NEIL ARDLEY — Mike Taylor Remembered (review)

NEIL ARDLEY — Mike Taylor Remembered album cover Album · 2007 · Post Bop Buy this album from MMA partners
3/5 ·
Sean Trane
MTR is British composer Neil Ardley’s homage to the faint shooting star composer Mike Taylor, who probably wouldn’t be remembered much (if at all) if it was not for the present album. Indeed, Taylor had been a very promising composer that kind of faded from the radar and disappeared from the planet in the late 60’s, part of the drug casualties that hit both the jazz and pop realms. Some go as far as drawing some kind of parallel between Syd Barrett and Mike Taylor, but the former survived his plunge for decades, while the latter was a much more accomplished composer that couldn’t (or wouldn’t) find help from friends or family and finally exhausted its burnt candle without seeing the limelight in early 69. Ardley and many of the London jazz-scene musos that had crossed his path or played his music sat down together and made the present album in homage. And to be honest, it is quite true from this tribute, that Taylor was at least equal composer to Ardley, Carr, Wesbrook, Garrick and a few others, but his chronic instability most likely played him many dirty tricks, everyone witnessing helplessly his descent into street life and becoming a tramp, before extinguishing itself, a bit like a spent candle. Indeed when he first started on the scene, he looked like a bank manager, but in his last studio works, he looked like a hippy or a tramp, as can be seen on the album’s front sleeve.

So it’s a poignant tribute that is paid not only by Ardley (who rearranged the compositions), but Henry Lowther, Ian Carr, Chris Pyne, Barb Thompson, Ray Warleigh, Sulzmann, Branscombe, Laurence, Matthewson, Jon Hiseman and Norma Winstone (amongst others). Opening on the orchestrally-arranged Half Blue/Pendulum, we’re hearing excellent big-band jazz, not far from the best Ellington, but with a more modern English twist. There are also a bunch of lower-keyed songs like I See You, Brown Song Of Love, Summer Sounds (with Thompson using a synth), the silly military Rhyme In Time, all of which are sung by rather soberly by Norma, generally accompanied by a much slower formation. Other tracks, such as Son Of Red Blues and Folk Dance, or Black And White Raga are more complex or higher-energy and demand a bit more attention. The fans of Colosseum will no doubt recognize one of the band’s classic concert track, Jumping Off The Sun, which came from Jon Hiseman’s crossing path with Taylor, but this is obviously a more standard jazz version, but it’s quite charming with Norma giving it a different ring than Chris Farlowe did for years. The album’s highlights are the opening Pendulum and the closing Raga pieces, both of which are showing Taylor’s unpolished talents, but also Ardley’s outstanding arranger gift.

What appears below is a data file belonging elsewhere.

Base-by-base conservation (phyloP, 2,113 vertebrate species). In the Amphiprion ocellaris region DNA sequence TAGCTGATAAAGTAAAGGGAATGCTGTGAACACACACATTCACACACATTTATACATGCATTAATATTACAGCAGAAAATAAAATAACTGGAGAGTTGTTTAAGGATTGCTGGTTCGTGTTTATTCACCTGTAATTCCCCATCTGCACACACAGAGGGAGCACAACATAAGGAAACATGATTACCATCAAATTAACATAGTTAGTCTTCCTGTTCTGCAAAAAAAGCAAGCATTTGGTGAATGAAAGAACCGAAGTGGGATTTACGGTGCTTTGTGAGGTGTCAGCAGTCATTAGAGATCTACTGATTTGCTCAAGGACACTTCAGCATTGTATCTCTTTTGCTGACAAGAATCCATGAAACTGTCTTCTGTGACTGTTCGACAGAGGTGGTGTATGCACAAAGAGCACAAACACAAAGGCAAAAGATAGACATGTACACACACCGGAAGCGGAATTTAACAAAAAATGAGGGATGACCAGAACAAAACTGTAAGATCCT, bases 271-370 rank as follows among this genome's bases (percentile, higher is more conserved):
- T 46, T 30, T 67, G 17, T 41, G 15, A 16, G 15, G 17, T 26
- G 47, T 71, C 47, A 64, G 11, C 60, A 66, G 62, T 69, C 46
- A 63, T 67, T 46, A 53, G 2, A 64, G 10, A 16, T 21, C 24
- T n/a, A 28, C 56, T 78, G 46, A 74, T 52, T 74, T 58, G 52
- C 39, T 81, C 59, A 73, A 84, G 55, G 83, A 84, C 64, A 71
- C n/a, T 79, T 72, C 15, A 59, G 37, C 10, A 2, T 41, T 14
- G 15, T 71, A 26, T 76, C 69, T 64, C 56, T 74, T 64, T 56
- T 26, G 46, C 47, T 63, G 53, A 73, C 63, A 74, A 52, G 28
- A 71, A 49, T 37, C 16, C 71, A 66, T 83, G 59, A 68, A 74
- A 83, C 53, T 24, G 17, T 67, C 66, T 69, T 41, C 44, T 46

To be honest, I don’t think I have ever heard an original recording of Taylor’s compositions (few have ever been published), so I don’t really know if Ardley’s arrangement were sticking very close to the origins, or if he was rather liberal in his reinterpretations, but it sounds quite excellent to these ears. A fairly poignant album that can easily sit in between Neil Ardley’s excellent early 70’s oeuvres, stepping a bit aside from his usual Third Stream works, to concentrate on more standard (often big-band) jazz. Warmly recommended to those enjoying the British jazz songwriting particularities, even if rearranged by another jazz-Martian and it comes with a detailed booklet.

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